Southeast Utah Boy Scouts attend National Scout Jamboree
by Duncan Clark, Troop 3338 Hometown Media Correspondent
Jul 27, 2017 | 1049 views | 0 0 comments | 44 44 recommendations | email to a friend | print
Hometown Media correspondent Duncan Clark of Moab (left) receives feedback on his story from Jeff Richards, also from Moab, who is working as an editor for the Hometown Media staff at the 2017 National Boy Scout Jamboree in West Virginia.        					    
 								           Photo courtesy of BSA Hometown Media
Hometown Media correspondent Duncan Clark of Moab (left) receives feedback on his story from Jeff Richards, also from Moab, who is working as an editor for the Hometown Media staff at the 2017 National Boy Scout Jamboree in West Virginia. Photo courtesy of BSA Hometown Media
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After three long years of fundraising, yard work, service, and even 72 hours of paperwork, Troop 3338 from the Utah National Parks Council earned the right to go to the 2017 National Scout Jamboree at the Summit Bechtel Reserve in West Virginia.

Troop 3338’s contingent of 36 boys and four leaders were mostly from Monticello, Utah, but three of the boys in the troop — Jacob Andrew, Dallin Stucki, and Duncan Clark — are from Moab.

Before they arrived at the Jamboree, they toured the Washington D.C area for four days. But as they finally got to the Jamboree, they realized, with much sobbing, that all the air conditioning on the tour bus would be missed. The first few days in West Virginia have been super-hot and humid, but the Scouts agree that the amount of fun has been worth it.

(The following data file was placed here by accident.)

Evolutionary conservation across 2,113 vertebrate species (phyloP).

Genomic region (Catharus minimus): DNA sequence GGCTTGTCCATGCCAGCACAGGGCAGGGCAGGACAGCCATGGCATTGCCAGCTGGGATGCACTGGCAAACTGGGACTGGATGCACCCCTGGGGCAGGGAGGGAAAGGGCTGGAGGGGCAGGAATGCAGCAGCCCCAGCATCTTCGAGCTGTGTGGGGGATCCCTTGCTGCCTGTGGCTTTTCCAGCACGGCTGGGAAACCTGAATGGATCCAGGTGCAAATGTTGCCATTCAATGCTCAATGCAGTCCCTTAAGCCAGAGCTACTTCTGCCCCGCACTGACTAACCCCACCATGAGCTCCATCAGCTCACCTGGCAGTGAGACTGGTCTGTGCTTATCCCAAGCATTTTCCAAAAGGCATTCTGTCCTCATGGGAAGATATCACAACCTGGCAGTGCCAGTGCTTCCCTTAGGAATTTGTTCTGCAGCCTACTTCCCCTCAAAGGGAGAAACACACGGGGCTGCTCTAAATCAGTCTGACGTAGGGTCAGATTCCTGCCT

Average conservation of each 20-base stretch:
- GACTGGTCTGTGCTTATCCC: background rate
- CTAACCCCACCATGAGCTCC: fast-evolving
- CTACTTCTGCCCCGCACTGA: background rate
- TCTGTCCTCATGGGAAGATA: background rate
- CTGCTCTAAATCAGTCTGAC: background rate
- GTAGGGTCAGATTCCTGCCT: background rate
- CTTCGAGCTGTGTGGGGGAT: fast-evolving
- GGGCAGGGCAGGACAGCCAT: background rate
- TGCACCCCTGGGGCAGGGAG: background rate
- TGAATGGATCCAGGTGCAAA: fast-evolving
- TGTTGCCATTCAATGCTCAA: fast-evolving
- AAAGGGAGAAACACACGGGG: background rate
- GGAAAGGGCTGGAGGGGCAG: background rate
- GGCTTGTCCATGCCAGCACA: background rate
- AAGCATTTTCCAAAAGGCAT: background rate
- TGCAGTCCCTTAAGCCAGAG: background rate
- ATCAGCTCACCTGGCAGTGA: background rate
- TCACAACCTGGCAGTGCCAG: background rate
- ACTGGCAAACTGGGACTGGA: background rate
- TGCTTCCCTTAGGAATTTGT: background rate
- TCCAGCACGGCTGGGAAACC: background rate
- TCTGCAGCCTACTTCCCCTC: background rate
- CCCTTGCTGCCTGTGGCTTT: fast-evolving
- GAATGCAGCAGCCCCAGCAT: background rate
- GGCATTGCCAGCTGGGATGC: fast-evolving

During the Jamboree, the aquatic activities seem to be the most popular.

Just recently, the Jamboree has had very special visitors. On Saturday night, July 22, Inky Johnson, a former football player who had an accident back in 2006, spoke to the group. He said that he was fine with it.

“I know how tough life is. And if you just keep on quitting and quitting and giving up all the time then you won’t stand a chance against life. And you don’t quit just because you think it’s too hard or you think you’ll never be able to do it. No. You quit because you forget why you were doing it in the first place,” Johnson told the group. “Never forget why.”

His inspiring speech touched the hearts of all the Scouts in the crowd. In addition to Johnson, the band X Ambassadors played four of their most popular songs. Before the final one, the lead singer cried out, “This song is about sharing our differences and that we do not have to be afraid to let them show! We are all weird and unalike. But that doesn’t mean that we are not equals! Dot not be scared to show the world who you really are!”

President Donald Trump also visited the Jamboree on Monday, July 24, giving a 40-minute speech to the Scouts.

The day before, on Sunday, July 23, LDS church apostle Jeffrey R. Holland addressed a congregation of about 2,200 gathered in the arena. He encouraged the boys to use their priesthood to teach, serve and heal others.

“[The members of] Troop 3338 are just thrilled to be here. But we all know that the 10-day jamboree will soon end (on Friday, July 29),” troop members said, adding that they are determined to do as many activities as they can before then.

When they leave it may be all over for this year, but the next Jamboree in 2019 is going to be even bigger. It’s the 2019 World Jamboree where Scouts from Europe, China, Australia, Mexico and other countries all over the globe will attend.

Copyright 2013 The Times-Independent. All rights reserved. This material may not be published, broadcast, rewritten or redistributed.

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